and more accurate, isn't it ?
            >
            > ps: I don't need the answer any more, it is just for fun. Thanks
            for your "theories sharing" anyway.
            >
            > ----- Original Message -----
            > From: Bobby Milk
            > To: Behavioral-Finance@y...
            > Sent: Thursday, April 05, 2001 7:15 AM
            > Subject: Fw: [Behavioral-Finance] Recession
            >
            >
            >
            >
            > Hi everybody,
            >
            > I am looking for a piece of information and I am convinced that
            some of the "top notch" people from this list will be able to help me.
            >
            > Mispricing means to exploit an anomaly regarding the traditional
            EMH approach that is economically valuable (including transaction
            costs and risk aversion).
            > If we assume a recession, exploiting this fact by investing in
            firms which business isn't correlated with GNP (or negatively
            correlated, if any) or investing in any firms (that I would like to
            identify) able to "outperform" in such an economic environment, can
            it be approached in a Behavioral Finance way ???
            >
            >
            > Thanks for your help, and thanks for your everyday "knowledge and
            ideas sharing"...
            >
            > P.S.: Excuse my French !!!
            >
            > HPB.
            >
            >
            >
            >
            > ---
            > Outgoing mail is certified Virus Free.
            > Checked by AVG anti-virus system (http://www.grisoft.com).
            > Version: 6.0.295 / Virus Database: 159 - Release Date: 01/11/2001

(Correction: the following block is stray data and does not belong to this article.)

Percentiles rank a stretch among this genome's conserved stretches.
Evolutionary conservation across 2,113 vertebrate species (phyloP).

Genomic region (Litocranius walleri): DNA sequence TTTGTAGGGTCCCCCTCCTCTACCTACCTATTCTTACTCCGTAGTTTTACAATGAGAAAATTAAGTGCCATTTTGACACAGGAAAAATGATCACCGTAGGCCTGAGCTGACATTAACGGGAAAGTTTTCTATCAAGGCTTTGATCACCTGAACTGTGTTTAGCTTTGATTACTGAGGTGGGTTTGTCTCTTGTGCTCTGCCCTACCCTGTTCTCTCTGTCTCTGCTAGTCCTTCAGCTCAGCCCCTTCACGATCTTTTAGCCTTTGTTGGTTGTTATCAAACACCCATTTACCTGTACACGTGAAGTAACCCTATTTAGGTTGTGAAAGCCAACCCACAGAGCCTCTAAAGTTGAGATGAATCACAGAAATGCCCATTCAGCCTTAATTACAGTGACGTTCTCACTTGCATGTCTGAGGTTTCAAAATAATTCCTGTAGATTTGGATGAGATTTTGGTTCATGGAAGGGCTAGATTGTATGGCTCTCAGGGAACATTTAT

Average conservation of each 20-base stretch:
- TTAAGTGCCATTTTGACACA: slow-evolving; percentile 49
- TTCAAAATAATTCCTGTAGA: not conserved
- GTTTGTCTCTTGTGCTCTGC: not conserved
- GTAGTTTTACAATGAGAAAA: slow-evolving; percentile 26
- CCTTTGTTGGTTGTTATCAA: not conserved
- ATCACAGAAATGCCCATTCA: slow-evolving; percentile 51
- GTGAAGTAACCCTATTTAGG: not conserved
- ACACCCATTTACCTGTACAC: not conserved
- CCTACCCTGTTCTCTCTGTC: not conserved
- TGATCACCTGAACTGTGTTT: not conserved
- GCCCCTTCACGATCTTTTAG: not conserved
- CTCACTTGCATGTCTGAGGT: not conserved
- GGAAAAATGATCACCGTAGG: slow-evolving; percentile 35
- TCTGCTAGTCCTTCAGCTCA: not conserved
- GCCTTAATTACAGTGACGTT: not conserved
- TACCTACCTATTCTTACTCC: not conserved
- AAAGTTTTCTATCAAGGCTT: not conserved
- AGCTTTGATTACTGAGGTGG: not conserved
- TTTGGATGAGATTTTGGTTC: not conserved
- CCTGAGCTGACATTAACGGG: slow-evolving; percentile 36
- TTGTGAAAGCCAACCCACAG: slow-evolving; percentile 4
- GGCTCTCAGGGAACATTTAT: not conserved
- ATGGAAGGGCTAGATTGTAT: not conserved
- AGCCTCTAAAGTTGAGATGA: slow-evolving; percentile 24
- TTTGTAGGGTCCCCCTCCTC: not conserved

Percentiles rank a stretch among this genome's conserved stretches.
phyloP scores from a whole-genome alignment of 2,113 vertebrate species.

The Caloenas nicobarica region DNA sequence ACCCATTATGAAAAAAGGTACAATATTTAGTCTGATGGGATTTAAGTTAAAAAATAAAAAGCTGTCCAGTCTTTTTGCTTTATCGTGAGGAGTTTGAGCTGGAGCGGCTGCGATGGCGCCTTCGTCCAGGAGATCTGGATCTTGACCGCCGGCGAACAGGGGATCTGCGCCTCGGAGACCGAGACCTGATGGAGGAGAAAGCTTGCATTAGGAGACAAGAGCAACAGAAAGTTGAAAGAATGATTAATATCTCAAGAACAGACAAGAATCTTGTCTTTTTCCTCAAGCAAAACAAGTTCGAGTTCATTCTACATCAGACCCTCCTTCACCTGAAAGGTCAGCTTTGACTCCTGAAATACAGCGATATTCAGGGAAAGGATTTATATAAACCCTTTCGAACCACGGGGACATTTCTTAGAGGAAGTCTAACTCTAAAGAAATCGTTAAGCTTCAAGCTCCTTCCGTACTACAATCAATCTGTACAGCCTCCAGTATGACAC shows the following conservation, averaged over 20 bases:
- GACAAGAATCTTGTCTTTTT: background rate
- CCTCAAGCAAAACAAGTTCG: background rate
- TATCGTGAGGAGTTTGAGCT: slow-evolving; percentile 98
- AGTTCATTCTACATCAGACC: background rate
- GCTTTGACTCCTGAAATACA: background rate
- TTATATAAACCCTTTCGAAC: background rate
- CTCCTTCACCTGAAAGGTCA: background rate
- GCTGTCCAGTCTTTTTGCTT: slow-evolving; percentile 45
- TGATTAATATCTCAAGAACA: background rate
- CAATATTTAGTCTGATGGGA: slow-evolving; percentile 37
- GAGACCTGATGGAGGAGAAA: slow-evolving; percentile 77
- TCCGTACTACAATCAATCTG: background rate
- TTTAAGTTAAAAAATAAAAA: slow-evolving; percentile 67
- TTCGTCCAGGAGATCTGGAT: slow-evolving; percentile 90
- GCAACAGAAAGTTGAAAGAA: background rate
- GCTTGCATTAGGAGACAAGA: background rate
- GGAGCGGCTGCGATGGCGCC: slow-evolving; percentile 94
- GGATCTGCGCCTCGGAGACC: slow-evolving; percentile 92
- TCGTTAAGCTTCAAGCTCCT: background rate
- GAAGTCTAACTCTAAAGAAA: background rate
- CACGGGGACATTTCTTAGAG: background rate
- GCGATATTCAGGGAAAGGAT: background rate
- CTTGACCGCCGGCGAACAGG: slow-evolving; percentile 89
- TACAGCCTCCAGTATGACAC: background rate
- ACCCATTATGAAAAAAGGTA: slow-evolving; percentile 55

you may unsubscribe by sending an email to

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          • Peter R. Locke
            ... From: Bob Bronson [mailto:bob@bronsons.com] Sent: Saturday, December 01, 2001 2:21 PM To: Behavioral-Finance@yahoogroups.com Subject: RE: Fw:
            Message 5 of 28 , Dec 1, 2001
            View Source
            • 0 Attachment
              ????????????????????????????????

              -----Original Message-----
              From: Bob Bronson [mailto:bob@...]
              Sent: Saturday, December 01, 2001 2:21 PM
              To: Behavioral-Finance@yahoogroups.com
              Subject: RE: Fw: [Behavioral-Finance] Recession


              Q "What trades are you talking about???"
              A Trades in your theory of non-overlapping "disperse
              information" as I explained.

              Your personalistic evaluations are - again - wrong.

              I'm not a trader, as I thoroughly explained before,
              even if I have knowledge about trading. We are known
              for our predictive modeling work in capital markets.
              What you confuse is my intolerance for conjecture
              that is not supported. I have sent you some of our
              work, and as yet, have not received any comment -
              meaningful or otherwise. Where's your work, as I
              would be more than pleased to critique it.

              Are you even incapable of critiquing ideas that are
              contrary to your own? Are you only interested in
              determining whether some is worthy of your self-
              worshipping brotherhood or not?